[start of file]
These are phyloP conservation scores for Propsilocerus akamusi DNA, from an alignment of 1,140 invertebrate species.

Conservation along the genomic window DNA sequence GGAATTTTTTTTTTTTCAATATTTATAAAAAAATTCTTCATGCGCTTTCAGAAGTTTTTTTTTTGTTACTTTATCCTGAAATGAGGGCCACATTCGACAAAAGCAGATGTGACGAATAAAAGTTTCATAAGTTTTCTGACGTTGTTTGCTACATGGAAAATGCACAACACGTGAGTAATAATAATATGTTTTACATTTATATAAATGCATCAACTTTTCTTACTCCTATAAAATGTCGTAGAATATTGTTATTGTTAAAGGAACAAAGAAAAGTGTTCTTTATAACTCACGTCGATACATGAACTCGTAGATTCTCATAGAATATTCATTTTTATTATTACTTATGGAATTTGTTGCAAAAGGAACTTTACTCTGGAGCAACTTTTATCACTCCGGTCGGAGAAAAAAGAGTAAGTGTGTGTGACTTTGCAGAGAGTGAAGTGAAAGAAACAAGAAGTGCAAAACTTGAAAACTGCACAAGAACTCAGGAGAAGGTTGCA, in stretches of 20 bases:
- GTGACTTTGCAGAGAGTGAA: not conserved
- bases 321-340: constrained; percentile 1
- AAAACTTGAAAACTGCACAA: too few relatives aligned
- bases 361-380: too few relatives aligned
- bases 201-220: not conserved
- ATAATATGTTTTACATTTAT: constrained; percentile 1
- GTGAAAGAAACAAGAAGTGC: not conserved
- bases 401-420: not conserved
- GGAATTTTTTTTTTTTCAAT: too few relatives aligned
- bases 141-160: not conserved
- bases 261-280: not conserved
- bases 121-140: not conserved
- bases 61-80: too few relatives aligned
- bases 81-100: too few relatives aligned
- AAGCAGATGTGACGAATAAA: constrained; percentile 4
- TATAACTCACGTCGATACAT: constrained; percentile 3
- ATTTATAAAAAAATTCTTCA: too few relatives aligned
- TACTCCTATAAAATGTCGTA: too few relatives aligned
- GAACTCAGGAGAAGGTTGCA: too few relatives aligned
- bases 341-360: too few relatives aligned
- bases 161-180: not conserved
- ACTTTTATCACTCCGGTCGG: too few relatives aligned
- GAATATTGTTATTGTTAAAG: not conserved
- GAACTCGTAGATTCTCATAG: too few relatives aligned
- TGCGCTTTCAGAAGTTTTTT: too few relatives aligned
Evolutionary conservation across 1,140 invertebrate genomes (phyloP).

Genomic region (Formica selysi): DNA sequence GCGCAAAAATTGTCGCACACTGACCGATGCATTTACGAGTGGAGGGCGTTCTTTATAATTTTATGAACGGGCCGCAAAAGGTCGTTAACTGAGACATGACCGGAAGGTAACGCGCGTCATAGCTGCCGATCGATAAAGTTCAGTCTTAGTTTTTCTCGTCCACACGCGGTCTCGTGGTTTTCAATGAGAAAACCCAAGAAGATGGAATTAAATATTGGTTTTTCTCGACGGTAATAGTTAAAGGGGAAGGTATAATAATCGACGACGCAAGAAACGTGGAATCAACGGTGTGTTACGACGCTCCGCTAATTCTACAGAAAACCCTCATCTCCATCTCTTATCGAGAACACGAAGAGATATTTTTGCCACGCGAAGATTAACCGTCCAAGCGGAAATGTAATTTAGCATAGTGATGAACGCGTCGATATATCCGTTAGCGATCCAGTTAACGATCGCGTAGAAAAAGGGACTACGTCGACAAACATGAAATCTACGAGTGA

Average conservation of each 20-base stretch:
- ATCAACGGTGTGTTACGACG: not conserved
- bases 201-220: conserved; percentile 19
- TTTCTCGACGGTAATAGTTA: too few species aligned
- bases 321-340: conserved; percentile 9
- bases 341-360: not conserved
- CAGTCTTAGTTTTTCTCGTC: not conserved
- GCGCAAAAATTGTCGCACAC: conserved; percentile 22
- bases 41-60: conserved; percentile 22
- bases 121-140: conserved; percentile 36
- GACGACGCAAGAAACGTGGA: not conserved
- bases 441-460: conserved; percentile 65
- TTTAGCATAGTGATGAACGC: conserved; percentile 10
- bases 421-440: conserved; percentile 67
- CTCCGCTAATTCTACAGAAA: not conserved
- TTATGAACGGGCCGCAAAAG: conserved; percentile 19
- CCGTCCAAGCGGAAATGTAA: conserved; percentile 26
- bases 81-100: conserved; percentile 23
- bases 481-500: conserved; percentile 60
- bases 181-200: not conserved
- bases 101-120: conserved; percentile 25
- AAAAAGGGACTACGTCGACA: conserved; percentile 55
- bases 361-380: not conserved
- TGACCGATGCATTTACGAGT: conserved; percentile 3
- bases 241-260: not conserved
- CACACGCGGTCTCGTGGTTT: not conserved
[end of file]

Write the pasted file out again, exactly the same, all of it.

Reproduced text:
These are phyloP conservation scores for Propsilocerus akamusi DNA, from an alignment of 1,140 invertebrate species.

Conservation along the genomic window DNA sequence GGAATTTTTTTTTTTTCAATATTTATAAAAAAATTCTTCATGCGCTTTCAGAAGTTTTTTTTTTGTTACTTTATCCTGAAATGAGGGCCACATTCGACAAAAGCAGATGTGACGAATAAAAGTTTCATAAGTTTTCTGACGTTGTTTGCTACATGGAAAATGCACAACACGTGAGTAATAATAATATGTTTTACATTTATATAAATGCATCAACTTTTCTTACTCCTATAAAATGTCGTAGAATATTGTTATTGTTAAAGGAACAAAGAAAAGTGTTCTTTATAACTCACGTCGATACATGAACTCGTAGATTCTCATAGAATATTCATTTTTATTATTACTTATGGAATTTGTTGCAAAAGGAACTTTACTCTGGAGCAACTTTTATCACTCCGGTCGGAGAAAAAAGAGTAAGTGTGTGTGACTTTGCAGAGAGTGAAGTGAAAGAAACAAGAAGTGCAAAACTTGAAAACTGCACAAGAACTCAGGAGAAGGTTGCA, in stretches of 20 bases:
- GTGACTTTGCAGAGAGTGAA: not conserved
- bases 321-340: constrained; percentile 1
- AAAACTTGAAAACTGCACAA: too few relatives aligned
- bases 361-380: too few relatives aligned
- bases 201-220: not conserved
- ATAATATGTTTTACATTTAT: constrained; percentile 1
- GTGAAAGAAACAAGAAGTGC: not conserved
- bases 401-420: not conserved
- GGAATTTTTTTTTTTTCAAT: too few relatives aligned
- bases 141-160: not conserved
- bases 261-280: not conserved
- bases 121-140: not conserved
- bases 61-80: too few relatives aligned
- bases 81-100: too few relatives aligned
- AAGCAGATGTGACGAATAAA: constrained; percentile 4
- TATAACTCACGTCGATACAT: constrained; percentile 3
- ATTTATAAAAAAATTCTTCA: too few relatives aligned
- TACTCCTATAAAATGTCGTA: too few relatives aligned
- GAACTCAGGAGAAGGTTGCA: too few relatives aligned
- bases 341-360: too few relatives aligned
- bases 161-180: not conserved
- ACTTTTATCACTCCGGTCGG: too few relatives aligned
- GAATATTGTTATTGTTAAAG: not conserved
- GAACTCGTAGATTCTCATAG: too few relatives aligned
- TGCGCTTTCAGAAGTTTTTT: too few relatives aligned
Evolutionary conservation across 1,140 invertebrate genomes (phyloP).

Genomic region (Formica selysi): DNA sequence GCGCAAAAATTGTCGCACACTGACCGATGCATTTACGAGTGGAGGGCGTTCTTTATAATTTTATGAACGGGCCGCAAAAGGTCGTTAACTGAGACATGACCGGAAGGTAACGCGCGTCATAGCTGCCGATCGATAAAGTTCAGTCTTAGTTTTTCTCGTCCACACGCGGTCTCGTGGTTTTCAATGAGAAAACCCAAGAAGATGGAATTAAATATTGGTTTTTCTCGACGGTAATAGTTAAAGGGGAAGGTATAATAATCGACGACGCAAGAAACGTGGAATCAACGGTGTGTTACGACGCTCCGCTAATTCTACAGAAAACCCTCATCTCCATCTCTTATCGAGAACACGAAGAGATATTTTTGCCACGCGAAGATTAACCGTCCAAGCGGAAATGTAATTTAGCATAGTGATGAACGCGTCGATATATCCGTTAGCGATCCAGTTAACGATCGCGTAGAAAAAGGGACTACGTCGACAAACATGAAATCTACGAGTGA

Average conservation of each 20-base stretch:
- ATCAACGGTGTGTTACGACG: not conserved
- bases 201-220: conserved; percentile 19
- TTTCTCGACGGTAATAGTTA: too few species aligned
- bases 321-340: conserved; percentile 9
- bases 341-360: not conserved
- CAGTCTTAGTTTTTCTCGTC: not conserved
- GCGCAAAAATTGTCGCACAC: conserved; percentile 22
- bases 41-60: conserved; percentile 22
- bases 121-140: conserved; percentile 36
- GACGACGCAAGAAACGTGGA: not conserved
- bases 441-460: conserved; percentile 65
- TTTAGCATAGTGATGAACGC: conserved; percentile 10
- bases 421-440: conserved; percentile 67
- CTCCGCTAATTCTACAGAAA: not conserved
- TTATGAACGGGCCGCAAAAG: conserved; percentile 19
- CCGTCCAAGCGGAAATGTAA: conserved; percentile 26
- bases 81-100: conserved; percentile 23
- bases 481-500: conserved; percentile 60
- bases 181-200: not conserved
- bases 101-120: conserved; percentile 25
- AAAAAGGGACTACGTCGACA: conserved; percentile 55
- bases 361-380: not conserved
- TGACCGATGCATTTACGAGT: conserved; percentile 3
- bases 241-260: not conserved
- CACACGCGGTCTCGTGGTTT: not conserved